Progress Against Major Depression in Canada
The proportion of persons with major depression who reported taking antidepressant
medications in the preceding month increased between 1994–1995 and 1998–1999
(Figure 1), as did the proportion who reported consulting a health professional
about their mental health (Figure 2). Between 1994–1995 and 1995–1996,
the proportion of individuals with depression receiving antidepressant
treatment increased from 18.2% (12.3% to 22.1%) in 1994–1995 to 32.6% (23.0%
to 42.2%) in 1998–1999. The increase in use is most prominent among those
with current major depression, but a positive slope also exists among persons
without major depression over time. The latter may indicate an increase
in long-term use (following resolution of a depressive episode). In keeping
with this possibility, the proportion of persons in 1994–1995 taking antidepressants
who reported taking them in 1996–1997 was slightly lower (49.7%; 95%CI,
42.7% to 56.7%) than was the proportion of persons taking antidepressants
in 1996–1997 who also reported taking them in 1998–1999 (52.4%; 95%CI,
46.6% to 58.3%). Some proportion of these subjects may also have been taking
antidepressants for reasons other than major depression.
Figure 1 Proportion of subjects taking antidepressant medications
1994–1995 to 1998–1999.
Figure 2 Proportion of subjects consulting a health professional about mental health 1994–1995 to 1998–1999.
Figure 2 suggests a decline in the number of persons without current major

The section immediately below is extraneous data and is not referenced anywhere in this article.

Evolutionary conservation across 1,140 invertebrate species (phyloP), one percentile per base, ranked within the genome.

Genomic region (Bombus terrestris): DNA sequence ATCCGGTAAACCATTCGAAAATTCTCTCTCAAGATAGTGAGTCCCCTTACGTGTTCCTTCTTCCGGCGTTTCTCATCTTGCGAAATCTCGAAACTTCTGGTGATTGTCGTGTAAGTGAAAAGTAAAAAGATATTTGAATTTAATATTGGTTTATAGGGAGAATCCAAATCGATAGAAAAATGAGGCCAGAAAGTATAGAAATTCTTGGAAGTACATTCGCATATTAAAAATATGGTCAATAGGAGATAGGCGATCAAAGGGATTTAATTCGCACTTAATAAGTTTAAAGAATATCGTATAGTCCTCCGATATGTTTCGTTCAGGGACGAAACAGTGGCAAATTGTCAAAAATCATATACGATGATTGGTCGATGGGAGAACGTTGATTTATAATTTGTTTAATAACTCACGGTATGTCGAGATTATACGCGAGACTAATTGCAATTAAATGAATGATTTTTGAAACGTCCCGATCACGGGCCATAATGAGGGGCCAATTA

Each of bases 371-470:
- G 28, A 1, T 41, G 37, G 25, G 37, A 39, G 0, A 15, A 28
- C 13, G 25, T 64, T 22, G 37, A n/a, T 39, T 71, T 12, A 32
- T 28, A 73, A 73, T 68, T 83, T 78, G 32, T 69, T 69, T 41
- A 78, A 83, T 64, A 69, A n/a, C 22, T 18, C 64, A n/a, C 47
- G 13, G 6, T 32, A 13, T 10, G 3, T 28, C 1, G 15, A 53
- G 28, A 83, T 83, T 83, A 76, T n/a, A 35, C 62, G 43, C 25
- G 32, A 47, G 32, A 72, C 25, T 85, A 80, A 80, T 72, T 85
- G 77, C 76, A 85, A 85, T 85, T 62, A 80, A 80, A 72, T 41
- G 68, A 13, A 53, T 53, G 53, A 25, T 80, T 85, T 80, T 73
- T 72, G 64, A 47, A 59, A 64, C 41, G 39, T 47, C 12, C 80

depression consulting mental health professionals about mental health,
so the increasing rate observed for the subjects with major depression
cannot be discounted as a nonspecific change. When treatment utilization
is defined as either consulting a mental health professional or taking
antidepressant medications, the increase in utilization continues to be
evident (Figure 3). The proportion reporting one or more of these forms
of utilization increased from 45.7% (95%CI, 38.5% to 52.9%) in 1994–1995
to 54.9% (95% CI, 46.3% to 63.4%) in 1998–1999.
During the interval between 1994–1995 and 1996–1997, the point prevalence
of major depression appeared to decline (Figure 4). No decrease was evident
for the 1996–1997 to 1998–1999 interval. In 1994–1995, the point prevalence
was 2.4% (95%CI, 2.0% to 2.7%), which decreased to 1.8% (95%CI, 1.5% to
2.2%) in 1996–1997 and remained essentially unchanged in 1998–1999, at
1.9% (95%CI, 1.6% to 2.3%). These CIs overlap in a common range (about
2%); therefore, the NPHS data cannot be regarded as providing confirmation
that the point prevalence of major depression in Canada is declining over
In the absence of established strategies for primary prevention, most public
health initiatives that are concerned with major depression have focused
on the potential benefits of antidepressant treatment. Such initiatives
may strive to reduce stigma, to increase detection, and to optimize management
in primary care, essentially facilitating the delivery of effective treatments
to those who can benefit the most. National initiatives in the US (13)
and in Australia (19) have incorporated such goals. No such efforts are
under way in Canada. Nevertheless, the existence of a universal, publicly